Weekly Dev Update January 26th, 2018 — A Note on Quantum Computing

The emergence of quantum computers threatens the foundation of cryptography. In the future, quantum computing may break the existing ECDSA signature scheme in Bitcoin. Hcash introduces an updated version of BLISS, a lattice-based signature scheme that provides the smallest key size in existing post-quantum signature schemes. Our version of BLISS is faster, hardened against side-channel attacks, power analysis and 51% attacks. While there are other projects that currently implement versions of XMSS and BLISS, we feel ours is the most complete and secure.

Quantum computers today

Modern computers process information using “classical bits”, which are binary comprised of a 1 or 0. Quantum bits (Qubits) have a two-state mechanic — Horizontal or vertical. Qubits are able to hold both values of 1 and 0 based on their relative positioning to each other. A quantum computer today built by IBM contains between 49 and 50 Qubits, equivalent to a modern computer. Today’s quantum computers have completed 2 million quantum tests, and are being accessed by universities as well as corporations.

Quantum decoherence and chip design have been preventing the “quantum leap” from 50 Qubit quantum computers to processing powers over 100,000 times that of what we are capable of today. Quantum decoherence happens when Qubit chips are exposed. Without a sealed and isolated environment for the Qubits to be polarized and spun, even a simple flashlight can disturb or destroy their ability to function. In December 2017, researchers at the University of New South Wales may be on the verge of introducing a new Qubit chip design that may not only assist with decoherence problems, but also make it possible to put thousands (if not millions) of Qubits onto one quantum chip. Speculation as to when the first fully functional quantum computer dates have moved from 2028 to as early as 2022.

Marketing and our future

As the Hcash team grows, our community is growing too! Last week we introduced new social channels and saw outstanding participation for our 1st AMA taking place on Reddit and Baidu forums.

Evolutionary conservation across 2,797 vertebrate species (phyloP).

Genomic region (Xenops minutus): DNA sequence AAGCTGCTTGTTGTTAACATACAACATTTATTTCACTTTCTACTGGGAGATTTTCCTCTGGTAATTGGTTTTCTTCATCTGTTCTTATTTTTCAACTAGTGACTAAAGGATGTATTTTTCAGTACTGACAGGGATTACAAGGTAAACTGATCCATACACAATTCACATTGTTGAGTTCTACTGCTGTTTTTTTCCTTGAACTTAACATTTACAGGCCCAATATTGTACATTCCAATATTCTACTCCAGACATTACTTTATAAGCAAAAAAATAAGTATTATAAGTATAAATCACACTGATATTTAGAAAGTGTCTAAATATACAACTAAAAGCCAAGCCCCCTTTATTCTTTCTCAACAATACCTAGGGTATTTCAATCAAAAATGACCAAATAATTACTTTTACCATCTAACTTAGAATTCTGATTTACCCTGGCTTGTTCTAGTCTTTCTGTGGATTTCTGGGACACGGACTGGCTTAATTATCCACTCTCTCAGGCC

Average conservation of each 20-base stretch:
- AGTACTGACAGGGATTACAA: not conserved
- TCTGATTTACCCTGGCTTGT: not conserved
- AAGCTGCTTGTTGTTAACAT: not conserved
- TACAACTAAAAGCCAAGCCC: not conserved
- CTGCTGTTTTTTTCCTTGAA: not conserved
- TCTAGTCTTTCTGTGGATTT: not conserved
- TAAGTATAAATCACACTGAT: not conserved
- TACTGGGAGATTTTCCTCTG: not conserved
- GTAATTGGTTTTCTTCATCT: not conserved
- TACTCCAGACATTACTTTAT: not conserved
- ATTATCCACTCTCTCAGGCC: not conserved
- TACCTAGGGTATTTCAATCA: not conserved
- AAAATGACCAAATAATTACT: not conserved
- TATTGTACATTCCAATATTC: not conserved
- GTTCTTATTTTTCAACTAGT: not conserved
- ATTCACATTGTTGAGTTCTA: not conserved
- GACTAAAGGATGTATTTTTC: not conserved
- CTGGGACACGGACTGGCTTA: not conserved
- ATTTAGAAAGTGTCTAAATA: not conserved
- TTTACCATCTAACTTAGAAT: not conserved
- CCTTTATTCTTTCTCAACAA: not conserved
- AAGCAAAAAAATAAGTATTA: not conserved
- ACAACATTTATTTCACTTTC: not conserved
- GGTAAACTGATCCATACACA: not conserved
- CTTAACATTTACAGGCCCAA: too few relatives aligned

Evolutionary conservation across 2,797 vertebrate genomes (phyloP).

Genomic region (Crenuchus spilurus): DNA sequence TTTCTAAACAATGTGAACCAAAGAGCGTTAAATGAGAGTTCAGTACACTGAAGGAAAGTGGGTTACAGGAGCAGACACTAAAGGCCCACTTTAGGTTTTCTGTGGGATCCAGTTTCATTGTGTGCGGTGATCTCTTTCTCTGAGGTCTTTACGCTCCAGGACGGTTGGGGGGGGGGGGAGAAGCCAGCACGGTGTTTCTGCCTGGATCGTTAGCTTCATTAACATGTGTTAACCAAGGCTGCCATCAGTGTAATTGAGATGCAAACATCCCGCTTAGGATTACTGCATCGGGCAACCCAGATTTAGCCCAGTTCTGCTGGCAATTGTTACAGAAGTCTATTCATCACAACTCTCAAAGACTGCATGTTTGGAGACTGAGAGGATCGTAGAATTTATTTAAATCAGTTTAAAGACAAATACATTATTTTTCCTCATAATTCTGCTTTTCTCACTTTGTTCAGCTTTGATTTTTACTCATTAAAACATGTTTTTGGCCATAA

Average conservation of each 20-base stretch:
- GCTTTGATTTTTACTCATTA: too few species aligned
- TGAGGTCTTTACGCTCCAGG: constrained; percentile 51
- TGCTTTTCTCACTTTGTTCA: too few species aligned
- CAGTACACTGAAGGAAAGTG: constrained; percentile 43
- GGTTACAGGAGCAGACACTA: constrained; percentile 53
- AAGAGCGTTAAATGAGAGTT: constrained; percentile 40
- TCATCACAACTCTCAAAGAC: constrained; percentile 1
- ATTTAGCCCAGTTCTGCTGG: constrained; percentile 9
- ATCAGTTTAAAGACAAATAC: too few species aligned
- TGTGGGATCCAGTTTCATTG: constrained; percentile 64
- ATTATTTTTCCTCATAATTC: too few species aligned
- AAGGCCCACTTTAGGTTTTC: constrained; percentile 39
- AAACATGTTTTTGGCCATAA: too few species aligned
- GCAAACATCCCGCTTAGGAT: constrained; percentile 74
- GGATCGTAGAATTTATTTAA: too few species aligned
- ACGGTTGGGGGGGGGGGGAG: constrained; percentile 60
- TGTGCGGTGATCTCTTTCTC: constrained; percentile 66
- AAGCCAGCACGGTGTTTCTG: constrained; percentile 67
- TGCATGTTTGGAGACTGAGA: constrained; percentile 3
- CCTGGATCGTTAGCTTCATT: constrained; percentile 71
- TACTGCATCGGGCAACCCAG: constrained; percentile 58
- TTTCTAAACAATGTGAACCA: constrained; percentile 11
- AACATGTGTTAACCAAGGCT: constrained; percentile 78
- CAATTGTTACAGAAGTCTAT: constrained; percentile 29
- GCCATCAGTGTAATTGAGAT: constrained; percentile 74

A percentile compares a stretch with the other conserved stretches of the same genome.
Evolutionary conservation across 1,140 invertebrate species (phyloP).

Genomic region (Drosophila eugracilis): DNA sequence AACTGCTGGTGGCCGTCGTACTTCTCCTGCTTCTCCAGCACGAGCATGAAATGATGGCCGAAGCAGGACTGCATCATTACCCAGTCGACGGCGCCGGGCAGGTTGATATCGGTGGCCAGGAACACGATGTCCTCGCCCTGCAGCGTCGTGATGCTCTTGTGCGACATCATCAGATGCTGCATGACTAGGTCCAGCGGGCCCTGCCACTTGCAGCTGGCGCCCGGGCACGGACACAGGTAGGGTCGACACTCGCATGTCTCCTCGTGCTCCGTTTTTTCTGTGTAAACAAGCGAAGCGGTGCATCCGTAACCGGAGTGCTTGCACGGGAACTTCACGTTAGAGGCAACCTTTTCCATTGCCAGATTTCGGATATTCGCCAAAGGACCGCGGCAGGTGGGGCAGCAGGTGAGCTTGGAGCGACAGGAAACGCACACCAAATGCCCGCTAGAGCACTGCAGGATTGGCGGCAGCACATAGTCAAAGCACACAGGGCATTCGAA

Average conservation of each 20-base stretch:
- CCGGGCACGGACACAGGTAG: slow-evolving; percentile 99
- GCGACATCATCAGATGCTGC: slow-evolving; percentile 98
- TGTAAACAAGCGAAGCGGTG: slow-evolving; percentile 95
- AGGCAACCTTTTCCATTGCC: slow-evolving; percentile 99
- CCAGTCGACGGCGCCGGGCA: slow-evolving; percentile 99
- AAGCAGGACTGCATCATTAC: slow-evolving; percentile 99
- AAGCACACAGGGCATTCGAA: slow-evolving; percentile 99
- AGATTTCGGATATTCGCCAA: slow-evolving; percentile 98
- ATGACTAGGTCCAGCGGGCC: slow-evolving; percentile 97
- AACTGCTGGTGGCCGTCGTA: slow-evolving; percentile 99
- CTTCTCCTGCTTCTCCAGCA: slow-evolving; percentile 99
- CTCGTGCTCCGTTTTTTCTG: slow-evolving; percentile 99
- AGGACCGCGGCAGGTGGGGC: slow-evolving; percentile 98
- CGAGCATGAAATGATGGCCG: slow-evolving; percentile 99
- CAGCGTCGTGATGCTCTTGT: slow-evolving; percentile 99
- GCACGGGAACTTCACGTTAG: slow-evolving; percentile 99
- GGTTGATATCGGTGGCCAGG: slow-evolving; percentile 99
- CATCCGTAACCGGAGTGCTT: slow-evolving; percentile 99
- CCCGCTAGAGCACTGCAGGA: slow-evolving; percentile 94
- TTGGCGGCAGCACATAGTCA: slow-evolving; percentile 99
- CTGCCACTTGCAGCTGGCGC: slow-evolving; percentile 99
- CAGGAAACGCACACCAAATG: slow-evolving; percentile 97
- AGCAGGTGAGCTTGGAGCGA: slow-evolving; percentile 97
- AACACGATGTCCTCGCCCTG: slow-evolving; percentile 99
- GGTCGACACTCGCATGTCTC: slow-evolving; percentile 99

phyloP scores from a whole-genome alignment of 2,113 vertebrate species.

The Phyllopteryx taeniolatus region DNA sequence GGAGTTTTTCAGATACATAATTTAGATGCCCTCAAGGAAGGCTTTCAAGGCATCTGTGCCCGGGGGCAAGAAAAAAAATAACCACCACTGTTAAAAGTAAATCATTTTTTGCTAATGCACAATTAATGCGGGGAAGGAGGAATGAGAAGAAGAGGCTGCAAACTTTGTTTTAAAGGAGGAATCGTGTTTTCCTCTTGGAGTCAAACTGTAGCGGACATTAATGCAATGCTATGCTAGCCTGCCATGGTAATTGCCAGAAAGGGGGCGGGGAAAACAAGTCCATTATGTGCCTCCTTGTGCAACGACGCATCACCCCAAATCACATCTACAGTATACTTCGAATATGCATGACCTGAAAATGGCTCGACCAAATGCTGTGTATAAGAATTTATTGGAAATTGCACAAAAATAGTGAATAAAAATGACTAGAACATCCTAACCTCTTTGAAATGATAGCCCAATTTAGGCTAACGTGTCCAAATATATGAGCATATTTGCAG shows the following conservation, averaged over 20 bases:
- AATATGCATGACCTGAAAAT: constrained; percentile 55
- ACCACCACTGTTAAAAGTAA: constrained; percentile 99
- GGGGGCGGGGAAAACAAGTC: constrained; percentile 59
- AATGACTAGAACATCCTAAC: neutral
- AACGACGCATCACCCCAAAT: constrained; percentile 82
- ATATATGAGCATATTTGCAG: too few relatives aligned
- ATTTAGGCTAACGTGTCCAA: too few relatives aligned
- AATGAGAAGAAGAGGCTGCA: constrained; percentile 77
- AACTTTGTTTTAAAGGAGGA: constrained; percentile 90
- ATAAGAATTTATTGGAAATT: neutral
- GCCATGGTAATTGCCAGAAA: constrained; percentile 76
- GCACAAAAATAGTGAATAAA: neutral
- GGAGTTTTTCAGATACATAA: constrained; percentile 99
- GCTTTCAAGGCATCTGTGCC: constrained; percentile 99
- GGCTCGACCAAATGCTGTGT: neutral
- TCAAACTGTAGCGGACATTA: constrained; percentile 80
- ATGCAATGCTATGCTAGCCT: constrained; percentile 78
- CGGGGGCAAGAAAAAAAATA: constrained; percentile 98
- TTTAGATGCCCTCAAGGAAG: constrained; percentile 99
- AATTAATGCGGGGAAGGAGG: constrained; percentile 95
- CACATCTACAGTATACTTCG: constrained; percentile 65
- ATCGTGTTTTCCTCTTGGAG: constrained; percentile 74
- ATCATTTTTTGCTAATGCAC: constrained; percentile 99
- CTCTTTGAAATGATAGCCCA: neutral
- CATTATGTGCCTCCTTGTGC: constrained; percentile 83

This week we have been focusing on our Western community planning and organizing for new official channels for South Korean and Japanese markets. We are looking for people to work as community managers and moderators. If you would like to volunteer or recommend a platform unique to your country let us know via Twitter, Reddit or by linking to this Medium post.

Where we are today

- Load/ Volume Testing (till the week ending 2/2/18)

o Stress testing the block chains ability to confirm post quantum transactions

§ Gauge limits on the network by introducing 20 < 50 < 100 < 1000+ nodes

§ Fix bugs in intervals as more nodes are spun to provide and prove network

- Quantum Resistance Audit #1

o Patches to BLISS signature scheme.

o Remove any commented-out code to reduce surface area of attack.

- Security Audit

o Review the overall security of the network

Where we plan to be next week

- BLISS audit complete

- Security audit complete

- Complete Load/ Volume Testing

- System penetration testing commences

- Prepare for Acceptance Testing

o Review from relevant exchanges to verify main chain meets system requirements and is ready for operational use

Please visit our social channels to stay up to date!












“BLISS: Bimodal Lattice Signature Schemes.” BLISS Signature Scheme, bliss.di.ens.fr.

LoCCS Shanghai Jiao Tong University, HcashOrg. “HcashOrg/Hcashd.” GitHub, 19 Jan. 2018, github.com/HcashOrg/hcashd.

Wagstaff, Jeremy. “Australia researchers say find new way to build quantum computers.” Reuters, Thomson Reuters, 6 Sept. 2017, www.reuters.com/article/us-australia-computing-quantum/australia-researchers-say-find-new-way-to-build-quantum-computers-idUSKCN1BH13X.

Choi, Charles Q. “New Technique Could Put Millions of Qubits on a Chip.” IEEE Spectrum: Technology, Engineering, and Science News, 15 Dec. 2017, spectrum.ieee.org/tech-talk/computing/hardware/new-technique-could-put-millions-of-qubits-on-a-chip.

Gohd, Chelsea. “This silicon quantum computer chip design might actually work.” Futurism, 20 Dec. 2017, futurism.com/silicon-quantum-computer-chip-design-actually-work/.

Daukantas, Patricia. “Designing a CMOS Quantum Chip.” Optics & Photonics News (OPN), www.osa-opn.org/home/newsroom/2017/december/designing_a_cmos_quantum_chip/.